Striped Dolphin

Striped Dolphin: Stenella coeruleoalba

IUCN status: least concern

Status and distribution summary:

The estimated world population is thought to be over 2 million, with a pan-global distribution in deep warm to warm-temperate waters offshore. Abundance is patchy, however, and there is at least some migration, moving to warmer waters in winter.

Exploitation:

Up to 20,000 used to be taken every year in drives in Japanese waters, this is now down to about 1,000. Some are also taken around some of the Pacific islands, Sri Lanka and St Vincent in the Caribbean.

Other threats:

Pelagic drift net fisheries have killed thousands of Striped Dolphins in various oceans of the world. In the Mediterranean up to 20,000 are estimated to be killed each year from Morocco, Italy and Turkey. By-catch rates in pelagic fisheries off western Europe is also significant. Estimates of by-catch mortality rate in the Biscay albacore fishery are 1.8% whereas the population is thought only to be able to sustain a mortality rate of up to about 1%.

Pollutants including organochlorines are found in high concentrations in some populations and are thought to immunosuppressive, making the animals vulnerable to disease. meanwhile over-exploitation of their prey species, including the European Anchovy in Biscay could could affect population levels.

Where it is seen:

Occurs predominantly over the deeper waters in the Southern Bay, though occasionally over shelf waters in the Northern Bay.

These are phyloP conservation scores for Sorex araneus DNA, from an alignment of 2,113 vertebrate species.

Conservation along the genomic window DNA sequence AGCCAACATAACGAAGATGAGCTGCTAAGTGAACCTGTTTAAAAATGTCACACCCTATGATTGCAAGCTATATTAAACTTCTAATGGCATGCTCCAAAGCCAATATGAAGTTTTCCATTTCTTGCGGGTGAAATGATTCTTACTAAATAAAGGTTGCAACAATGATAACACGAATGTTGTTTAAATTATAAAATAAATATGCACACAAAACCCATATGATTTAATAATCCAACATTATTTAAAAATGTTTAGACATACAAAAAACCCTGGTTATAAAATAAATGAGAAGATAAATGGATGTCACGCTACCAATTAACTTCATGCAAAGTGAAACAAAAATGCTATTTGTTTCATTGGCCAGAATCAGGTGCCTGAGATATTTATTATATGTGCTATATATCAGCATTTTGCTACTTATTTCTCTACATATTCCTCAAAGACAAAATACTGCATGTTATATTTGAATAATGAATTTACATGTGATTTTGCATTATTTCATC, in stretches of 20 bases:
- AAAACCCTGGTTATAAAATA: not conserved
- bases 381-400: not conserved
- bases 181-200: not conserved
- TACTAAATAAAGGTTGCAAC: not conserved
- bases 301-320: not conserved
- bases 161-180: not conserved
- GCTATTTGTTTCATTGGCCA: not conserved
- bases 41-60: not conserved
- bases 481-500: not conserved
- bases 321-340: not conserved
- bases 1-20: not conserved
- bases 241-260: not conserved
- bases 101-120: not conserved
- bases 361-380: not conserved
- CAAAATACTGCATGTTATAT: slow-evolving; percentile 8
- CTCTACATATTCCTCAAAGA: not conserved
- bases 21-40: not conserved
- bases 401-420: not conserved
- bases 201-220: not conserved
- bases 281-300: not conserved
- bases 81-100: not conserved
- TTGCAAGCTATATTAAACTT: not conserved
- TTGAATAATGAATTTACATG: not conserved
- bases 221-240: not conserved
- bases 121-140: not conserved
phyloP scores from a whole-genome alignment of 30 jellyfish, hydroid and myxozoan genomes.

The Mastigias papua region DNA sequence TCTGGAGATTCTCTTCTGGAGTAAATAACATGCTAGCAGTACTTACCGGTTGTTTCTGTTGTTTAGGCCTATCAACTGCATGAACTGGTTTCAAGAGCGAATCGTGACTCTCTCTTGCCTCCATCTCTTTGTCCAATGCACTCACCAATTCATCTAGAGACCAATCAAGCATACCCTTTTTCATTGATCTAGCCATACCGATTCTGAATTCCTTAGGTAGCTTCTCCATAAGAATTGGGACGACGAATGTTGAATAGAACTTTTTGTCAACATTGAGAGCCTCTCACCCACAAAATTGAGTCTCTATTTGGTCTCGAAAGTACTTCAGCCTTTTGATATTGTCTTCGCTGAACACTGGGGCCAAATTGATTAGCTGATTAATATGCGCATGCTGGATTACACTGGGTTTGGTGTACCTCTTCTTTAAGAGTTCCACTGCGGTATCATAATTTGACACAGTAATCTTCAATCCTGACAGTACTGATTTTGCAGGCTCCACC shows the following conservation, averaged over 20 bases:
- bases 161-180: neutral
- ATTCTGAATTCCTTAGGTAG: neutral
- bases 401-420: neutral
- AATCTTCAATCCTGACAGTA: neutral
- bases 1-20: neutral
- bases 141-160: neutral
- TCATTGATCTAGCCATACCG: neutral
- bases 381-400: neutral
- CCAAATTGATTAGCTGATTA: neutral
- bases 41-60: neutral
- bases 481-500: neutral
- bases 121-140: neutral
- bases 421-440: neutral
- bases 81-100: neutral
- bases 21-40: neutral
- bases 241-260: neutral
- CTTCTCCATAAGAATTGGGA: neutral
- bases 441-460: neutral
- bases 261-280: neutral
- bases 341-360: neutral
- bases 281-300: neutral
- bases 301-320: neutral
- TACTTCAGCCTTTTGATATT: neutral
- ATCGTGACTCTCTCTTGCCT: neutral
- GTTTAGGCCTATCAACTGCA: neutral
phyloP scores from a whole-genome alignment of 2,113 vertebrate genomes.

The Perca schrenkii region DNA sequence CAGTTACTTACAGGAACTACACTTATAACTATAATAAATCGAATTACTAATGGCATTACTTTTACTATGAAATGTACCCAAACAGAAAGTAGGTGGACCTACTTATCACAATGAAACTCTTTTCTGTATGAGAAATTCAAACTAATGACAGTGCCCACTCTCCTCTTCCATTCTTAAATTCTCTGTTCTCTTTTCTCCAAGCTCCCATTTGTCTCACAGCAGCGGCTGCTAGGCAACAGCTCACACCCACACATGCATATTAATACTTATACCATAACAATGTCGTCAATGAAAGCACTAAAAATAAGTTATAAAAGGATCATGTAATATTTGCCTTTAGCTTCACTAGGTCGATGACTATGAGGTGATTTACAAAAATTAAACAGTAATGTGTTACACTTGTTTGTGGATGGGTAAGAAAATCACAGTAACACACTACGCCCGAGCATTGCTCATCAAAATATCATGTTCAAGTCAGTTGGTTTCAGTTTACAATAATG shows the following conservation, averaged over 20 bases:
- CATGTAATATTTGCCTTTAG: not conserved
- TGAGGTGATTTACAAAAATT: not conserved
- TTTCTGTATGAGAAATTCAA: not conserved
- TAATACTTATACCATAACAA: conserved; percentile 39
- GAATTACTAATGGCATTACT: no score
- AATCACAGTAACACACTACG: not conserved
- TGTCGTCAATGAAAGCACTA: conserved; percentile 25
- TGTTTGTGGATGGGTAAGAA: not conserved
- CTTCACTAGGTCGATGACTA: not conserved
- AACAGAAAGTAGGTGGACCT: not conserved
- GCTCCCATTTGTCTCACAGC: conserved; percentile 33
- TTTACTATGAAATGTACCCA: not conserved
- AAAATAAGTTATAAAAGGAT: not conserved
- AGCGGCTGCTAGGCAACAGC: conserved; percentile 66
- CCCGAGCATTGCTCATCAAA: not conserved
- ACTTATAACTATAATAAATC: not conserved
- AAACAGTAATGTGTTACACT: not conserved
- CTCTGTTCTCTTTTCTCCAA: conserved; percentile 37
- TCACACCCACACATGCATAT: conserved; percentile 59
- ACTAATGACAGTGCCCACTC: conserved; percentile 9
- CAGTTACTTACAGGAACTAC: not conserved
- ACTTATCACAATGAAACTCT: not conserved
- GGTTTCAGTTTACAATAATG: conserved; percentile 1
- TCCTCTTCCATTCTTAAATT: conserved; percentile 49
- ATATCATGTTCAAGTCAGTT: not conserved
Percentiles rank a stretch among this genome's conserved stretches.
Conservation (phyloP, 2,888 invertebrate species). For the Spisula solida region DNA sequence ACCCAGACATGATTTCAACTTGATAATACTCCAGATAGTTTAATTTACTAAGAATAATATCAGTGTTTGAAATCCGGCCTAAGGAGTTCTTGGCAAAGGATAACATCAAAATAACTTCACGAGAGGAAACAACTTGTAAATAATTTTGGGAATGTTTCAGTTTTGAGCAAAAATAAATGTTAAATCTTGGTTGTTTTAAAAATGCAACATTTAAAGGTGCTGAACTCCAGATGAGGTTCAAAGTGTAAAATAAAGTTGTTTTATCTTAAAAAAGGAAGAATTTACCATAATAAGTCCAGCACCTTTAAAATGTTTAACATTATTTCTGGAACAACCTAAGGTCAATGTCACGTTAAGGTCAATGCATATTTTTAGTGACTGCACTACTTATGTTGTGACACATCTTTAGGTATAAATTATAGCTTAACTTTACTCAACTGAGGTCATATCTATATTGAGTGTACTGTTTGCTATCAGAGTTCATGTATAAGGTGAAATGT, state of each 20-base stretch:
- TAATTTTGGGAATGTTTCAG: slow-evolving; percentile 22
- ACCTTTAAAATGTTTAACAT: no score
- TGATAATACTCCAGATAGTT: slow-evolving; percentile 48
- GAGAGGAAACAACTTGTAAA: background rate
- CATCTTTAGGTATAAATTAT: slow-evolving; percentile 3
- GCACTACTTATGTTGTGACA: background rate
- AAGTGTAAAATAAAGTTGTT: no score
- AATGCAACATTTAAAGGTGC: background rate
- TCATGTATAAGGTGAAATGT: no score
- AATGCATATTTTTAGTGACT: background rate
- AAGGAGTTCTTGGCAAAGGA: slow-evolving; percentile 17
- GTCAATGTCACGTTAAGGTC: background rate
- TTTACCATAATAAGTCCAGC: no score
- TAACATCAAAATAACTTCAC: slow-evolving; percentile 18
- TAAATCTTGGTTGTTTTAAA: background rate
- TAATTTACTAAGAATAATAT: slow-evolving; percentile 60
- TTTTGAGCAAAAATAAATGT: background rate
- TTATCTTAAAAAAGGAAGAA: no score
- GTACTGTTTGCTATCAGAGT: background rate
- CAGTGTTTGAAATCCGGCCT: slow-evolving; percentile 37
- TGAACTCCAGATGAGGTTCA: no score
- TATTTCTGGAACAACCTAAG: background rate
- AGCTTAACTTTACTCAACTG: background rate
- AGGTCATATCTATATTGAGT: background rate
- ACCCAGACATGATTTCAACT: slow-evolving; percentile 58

Frequency of sightings:

Common in the summer, when thousand may be encountered, but appears to leave the area in the winter, presumably for warmer seas.

Recognition:

Small and sleek. Up to 2.5 metres in length.

Dark cool grey upper parts, with blue-grey flanks, and thin dark stripe between flank and white underneath.

The pattern below the dorsal fin is distinctive; the grey of the flank cuts back into the dark upper parts.

Dark falcate dorsal fin set at the midpoint.

Pronounced slender beak.

Behaviour:

Highly social, usually in groups of between 10 and 1000.

Very energetic; swims fast, leaps frequently, and somersaults, back somersaults, and even spins. Sometimes bow rides.

Associates with Common Dolphins regularly, although they have different feeding ecologies so this may be social or for security.

Confusion species:

  • Common Dolphin; is the only other patterned dolphin that regularly occurs in the area. It has warm tones, compared to the cool bluish hue of Striped Dolphins, and the inverted triangle is diagnostic, as is the pattern of Striped Dolphins.
  • White Beaked Dolphin; could be confused, though is more robust and has dark flanks and a stubby beak.
  • Atlantic White-sided Dolphin; is potentially confusable, with broadly similar patterning, but the yellowish patches on the side of the tail stock is diagnostic, also has stubby beak.